Something I’ve been musing about for – checks calendar – YOU’VE GOT TO BE KIDDING ME, IT’S ONLY BEEN A YEAR???

Sorry, anyway, something I’ve been musing about is writing during a pandemic. At the start of lockdowns, I remember hearing the buzz about how there would be a rush of book submissions to agents and publishers with everyone having lots of time to write. All those people who believed they had a novel stuck inside them now had enough time to pull out the scalpel and repeatedly stab themselves until they realised they should have taken their doctor more seriously.

But now we’re coming out the other side of that sunny optimism. Articles are starting to appear discussing how lockdown has equalled blockdown.

Punny terms aside, the article in The Guardian touches on much of what I’ve been thinking about without really understanding the issue. It hints at the problem without really spelling it out.

It all comes down to how the creative space works. You need to be able to let your mind wander off to the plains of [insert metaphor here, something really wankery that fits with us creative types] where your story can take shape. To let your mind wander requires a lack of interruptions, a level and type of noise that isn’t distracting, and you have to not be stressed (see my posts on these topics).

Now, what could possibly be getting in the way of creativity during Covid-19?

This is why the original articles talking about how lockdowns would lead to a splurge of novels always seemed optimistic to me. There were only superficial conditions for creativity, not the actual conditions for it. Just having kids in the house all day would be distracting enough to turn the best of times into the blurst of times. Add in working from home and the noted work creep that has had. Add in not working. Add in working on what is called the front-lines in a great reference to trench warfare – and how far away the generals are holding their tea party. Add in home-schooling. Add in stress, financial or existential. Add in feeling crowded in your workspace and then not leaving that workspace for weeks/months on end.

These aren’t the conditions for writing. These are the conditions for sitting on the couch, huddled under a blanket, mindlessly scrolling through social media in search of that sweet sweet shot of endorphins. Is it any surprise that baking sourdough bread, watching terrible Netflix original movies, and tidying the house became popular in 2020?

I recognised this early on and didn’t put too much pressure on myself to write. Sorry, rather, I didn’t put too much pressure on myself to write quality material. Writing wasn’t the problem. Having it resemble something that wasn’t a desperate cry for help or a tirade that would be combed over by profilers wondering why I’d committed such an unspeakable act was the problem.

I’m sure there are writers out there who haven’t had a problem with lockdowns and creativity. From what I’ve seen, dedicated workspaces for writing and a history of consistent writing habits (and being an empty nester) are helpful. But for the rest of us, creativity has been given all the wrong conditions to thrive, so don’t be too hard on yourself.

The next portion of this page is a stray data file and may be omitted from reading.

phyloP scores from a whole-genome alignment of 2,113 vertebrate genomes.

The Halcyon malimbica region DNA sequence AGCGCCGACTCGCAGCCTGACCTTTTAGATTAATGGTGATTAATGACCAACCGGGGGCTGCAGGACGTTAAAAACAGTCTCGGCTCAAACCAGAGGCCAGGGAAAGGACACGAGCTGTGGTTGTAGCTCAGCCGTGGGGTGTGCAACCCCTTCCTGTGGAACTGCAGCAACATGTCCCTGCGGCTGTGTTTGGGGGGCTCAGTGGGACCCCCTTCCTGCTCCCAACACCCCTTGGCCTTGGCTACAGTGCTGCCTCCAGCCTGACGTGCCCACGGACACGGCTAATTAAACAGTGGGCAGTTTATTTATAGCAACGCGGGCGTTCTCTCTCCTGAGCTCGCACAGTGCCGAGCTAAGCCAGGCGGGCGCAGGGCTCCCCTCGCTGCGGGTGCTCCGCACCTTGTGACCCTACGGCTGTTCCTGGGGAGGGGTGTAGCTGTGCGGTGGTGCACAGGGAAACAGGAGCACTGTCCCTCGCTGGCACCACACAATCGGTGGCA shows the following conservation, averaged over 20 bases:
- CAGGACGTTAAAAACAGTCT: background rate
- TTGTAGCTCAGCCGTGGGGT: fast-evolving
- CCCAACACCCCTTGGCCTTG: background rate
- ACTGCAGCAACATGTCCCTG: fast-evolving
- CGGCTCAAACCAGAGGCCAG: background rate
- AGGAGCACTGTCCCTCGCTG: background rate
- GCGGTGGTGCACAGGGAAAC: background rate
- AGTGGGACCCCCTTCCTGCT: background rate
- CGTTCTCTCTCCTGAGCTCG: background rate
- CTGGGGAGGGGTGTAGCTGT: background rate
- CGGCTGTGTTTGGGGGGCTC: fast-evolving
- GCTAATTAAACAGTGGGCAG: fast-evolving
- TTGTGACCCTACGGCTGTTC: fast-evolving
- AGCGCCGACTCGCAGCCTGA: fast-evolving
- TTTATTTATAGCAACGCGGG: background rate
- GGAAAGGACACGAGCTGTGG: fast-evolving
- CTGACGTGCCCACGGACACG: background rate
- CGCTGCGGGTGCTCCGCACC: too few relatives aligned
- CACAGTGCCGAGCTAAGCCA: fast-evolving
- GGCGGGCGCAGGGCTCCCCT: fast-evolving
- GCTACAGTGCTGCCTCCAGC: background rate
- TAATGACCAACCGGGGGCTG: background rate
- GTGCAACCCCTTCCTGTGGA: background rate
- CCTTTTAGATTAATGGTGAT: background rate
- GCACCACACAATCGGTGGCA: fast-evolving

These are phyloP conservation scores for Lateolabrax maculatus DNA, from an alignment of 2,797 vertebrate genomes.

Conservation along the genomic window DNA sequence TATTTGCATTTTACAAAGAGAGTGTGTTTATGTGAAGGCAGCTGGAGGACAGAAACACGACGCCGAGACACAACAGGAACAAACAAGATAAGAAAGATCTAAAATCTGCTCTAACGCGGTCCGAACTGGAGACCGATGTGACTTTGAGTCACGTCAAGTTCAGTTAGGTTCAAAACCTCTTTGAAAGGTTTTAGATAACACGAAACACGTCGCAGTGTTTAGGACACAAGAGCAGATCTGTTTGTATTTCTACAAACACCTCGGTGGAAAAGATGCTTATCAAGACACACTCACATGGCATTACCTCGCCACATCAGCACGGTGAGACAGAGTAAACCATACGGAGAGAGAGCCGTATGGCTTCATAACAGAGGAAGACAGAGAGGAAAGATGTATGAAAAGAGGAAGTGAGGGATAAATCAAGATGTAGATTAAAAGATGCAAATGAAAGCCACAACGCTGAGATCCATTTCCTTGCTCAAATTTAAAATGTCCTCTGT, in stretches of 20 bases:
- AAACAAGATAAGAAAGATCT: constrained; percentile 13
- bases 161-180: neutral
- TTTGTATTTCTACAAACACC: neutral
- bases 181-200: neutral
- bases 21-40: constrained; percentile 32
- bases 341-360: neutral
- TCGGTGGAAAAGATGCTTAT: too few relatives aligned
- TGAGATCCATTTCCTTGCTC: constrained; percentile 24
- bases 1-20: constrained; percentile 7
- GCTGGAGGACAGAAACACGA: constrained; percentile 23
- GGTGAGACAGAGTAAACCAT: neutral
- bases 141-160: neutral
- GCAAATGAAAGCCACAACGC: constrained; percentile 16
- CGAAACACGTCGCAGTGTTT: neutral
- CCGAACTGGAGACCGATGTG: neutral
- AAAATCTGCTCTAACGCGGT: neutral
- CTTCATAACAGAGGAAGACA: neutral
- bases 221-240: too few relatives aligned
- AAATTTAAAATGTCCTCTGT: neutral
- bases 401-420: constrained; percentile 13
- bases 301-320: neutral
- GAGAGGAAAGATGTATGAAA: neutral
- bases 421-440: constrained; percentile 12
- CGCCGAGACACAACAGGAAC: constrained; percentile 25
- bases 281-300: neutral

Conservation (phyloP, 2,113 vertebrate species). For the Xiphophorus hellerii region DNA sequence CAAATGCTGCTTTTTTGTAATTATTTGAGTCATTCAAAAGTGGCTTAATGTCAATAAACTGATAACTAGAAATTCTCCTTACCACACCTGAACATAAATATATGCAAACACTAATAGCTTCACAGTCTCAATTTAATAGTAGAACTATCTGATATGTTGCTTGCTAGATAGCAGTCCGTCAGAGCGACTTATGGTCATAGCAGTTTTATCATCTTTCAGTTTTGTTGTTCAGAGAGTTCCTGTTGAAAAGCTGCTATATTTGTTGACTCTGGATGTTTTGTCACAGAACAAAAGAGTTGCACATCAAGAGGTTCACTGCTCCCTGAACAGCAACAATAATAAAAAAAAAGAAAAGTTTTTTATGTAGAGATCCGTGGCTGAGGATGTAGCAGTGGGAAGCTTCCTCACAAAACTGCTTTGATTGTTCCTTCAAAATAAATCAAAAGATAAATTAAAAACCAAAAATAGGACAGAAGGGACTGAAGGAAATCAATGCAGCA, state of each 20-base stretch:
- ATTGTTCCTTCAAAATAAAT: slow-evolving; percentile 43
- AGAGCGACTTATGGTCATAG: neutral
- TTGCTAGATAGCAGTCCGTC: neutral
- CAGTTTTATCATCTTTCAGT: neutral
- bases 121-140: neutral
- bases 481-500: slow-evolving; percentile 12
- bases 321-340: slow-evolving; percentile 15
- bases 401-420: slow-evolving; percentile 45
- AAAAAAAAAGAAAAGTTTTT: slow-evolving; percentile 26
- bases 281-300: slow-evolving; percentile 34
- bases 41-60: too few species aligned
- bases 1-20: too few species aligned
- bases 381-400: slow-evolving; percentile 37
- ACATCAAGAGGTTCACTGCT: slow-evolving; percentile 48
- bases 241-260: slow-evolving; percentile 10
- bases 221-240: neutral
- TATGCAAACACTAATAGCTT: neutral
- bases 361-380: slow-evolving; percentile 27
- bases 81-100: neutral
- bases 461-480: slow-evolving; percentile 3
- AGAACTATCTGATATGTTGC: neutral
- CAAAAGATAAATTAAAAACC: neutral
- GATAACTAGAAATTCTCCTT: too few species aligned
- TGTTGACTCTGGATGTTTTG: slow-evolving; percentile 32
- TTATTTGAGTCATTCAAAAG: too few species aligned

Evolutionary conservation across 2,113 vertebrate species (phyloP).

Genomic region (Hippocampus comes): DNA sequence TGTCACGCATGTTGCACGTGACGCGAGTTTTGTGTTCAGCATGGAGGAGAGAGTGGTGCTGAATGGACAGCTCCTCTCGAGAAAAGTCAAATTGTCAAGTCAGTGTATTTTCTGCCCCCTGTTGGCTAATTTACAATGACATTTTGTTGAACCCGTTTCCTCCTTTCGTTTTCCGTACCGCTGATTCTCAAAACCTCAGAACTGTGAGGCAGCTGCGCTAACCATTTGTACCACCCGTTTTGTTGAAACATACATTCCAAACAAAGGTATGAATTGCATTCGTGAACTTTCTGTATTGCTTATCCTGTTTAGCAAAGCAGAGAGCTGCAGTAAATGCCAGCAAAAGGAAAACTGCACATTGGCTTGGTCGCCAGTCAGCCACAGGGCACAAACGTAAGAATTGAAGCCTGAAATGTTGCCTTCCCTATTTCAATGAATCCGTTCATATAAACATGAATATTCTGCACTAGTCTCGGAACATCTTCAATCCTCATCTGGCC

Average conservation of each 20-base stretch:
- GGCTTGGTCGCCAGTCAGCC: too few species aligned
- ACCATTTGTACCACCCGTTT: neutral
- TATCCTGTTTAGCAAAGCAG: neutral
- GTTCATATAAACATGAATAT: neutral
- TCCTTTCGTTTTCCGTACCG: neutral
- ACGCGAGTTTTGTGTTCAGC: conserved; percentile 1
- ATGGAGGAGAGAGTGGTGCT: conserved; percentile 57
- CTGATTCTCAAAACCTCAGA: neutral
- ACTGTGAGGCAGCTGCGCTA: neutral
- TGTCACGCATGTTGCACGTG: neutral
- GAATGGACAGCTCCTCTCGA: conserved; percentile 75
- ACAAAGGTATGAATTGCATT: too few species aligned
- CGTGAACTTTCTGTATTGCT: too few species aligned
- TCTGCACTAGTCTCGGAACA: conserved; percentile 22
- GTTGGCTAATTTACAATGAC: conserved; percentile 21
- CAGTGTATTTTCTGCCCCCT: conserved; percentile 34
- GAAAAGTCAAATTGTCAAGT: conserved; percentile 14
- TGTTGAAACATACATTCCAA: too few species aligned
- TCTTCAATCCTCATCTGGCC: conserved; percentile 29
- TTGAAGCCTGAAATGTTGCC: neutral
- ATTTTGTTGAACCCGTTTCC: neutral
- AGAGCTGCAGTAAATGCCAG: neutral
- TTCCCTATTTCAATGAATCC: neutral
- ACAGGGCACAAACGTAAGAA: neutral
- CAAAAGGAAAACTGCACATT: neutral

Or do be hard on yourself. Maybe we could have learned how to be creative under pressure. Maybe we do suck!

4 thoughts on “Covid Writer’s Blockdown

  1. With working from home, the only extra time I had during lockdown was the 3hrs/wk that I usually spend commuting to and from work. That was more than drained by the lockdown need to home school. There was definitely no extra time for me to write a book. But my class wrote an impressive story, the week I told him that he had to do his maths work when he finished writing. He wrote for three days straight! (Home schooling taught me that I would be a terrible teacher.)

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    1. Yes, I found that too. That commute time was eaten up with other stuff without any problem at all. If anything, I felt busier during lockdown because there were so many competing needs (work, kids, teaching kids, existential dread) that it didn’t feel like I’d reclaimed any time.

      Although, I saw an article on The Conversation that only an economist could have written. It suggested that the lockdowns and working from home may have been the next big productivity gain… Yes, a huge gain because people weren’t commuting and could work more for the same pay (while costing workplaces less in overheads because the employees are covering office costs).

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  2. I was stunted for the better part of 2020. I flew to the US to visit my family last February. Shortly thereafter, the airport where I live in Panama closed … till October. Just not knowing when I was going to be able to see my husband and dogs again drained all my creative and mental energy. I did get back home, and I’m just now beginning to feel the writing flow again. we have to be grateful if we’re still writing, but we can’t dismiss the trauma of living through a pandemic either. We have to go easy on ourselves. Hope your blockdown releases soon!

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    1. That’s terrible.

      Getting stranded is hugely stressful. Glad you were able to get home!

      I wonder how much of that early sunny enthusiasm about lockdowns and Covid was driven by a want to be positive and how much was by people not considering the impact Covid was having (and going to have) on our lives?

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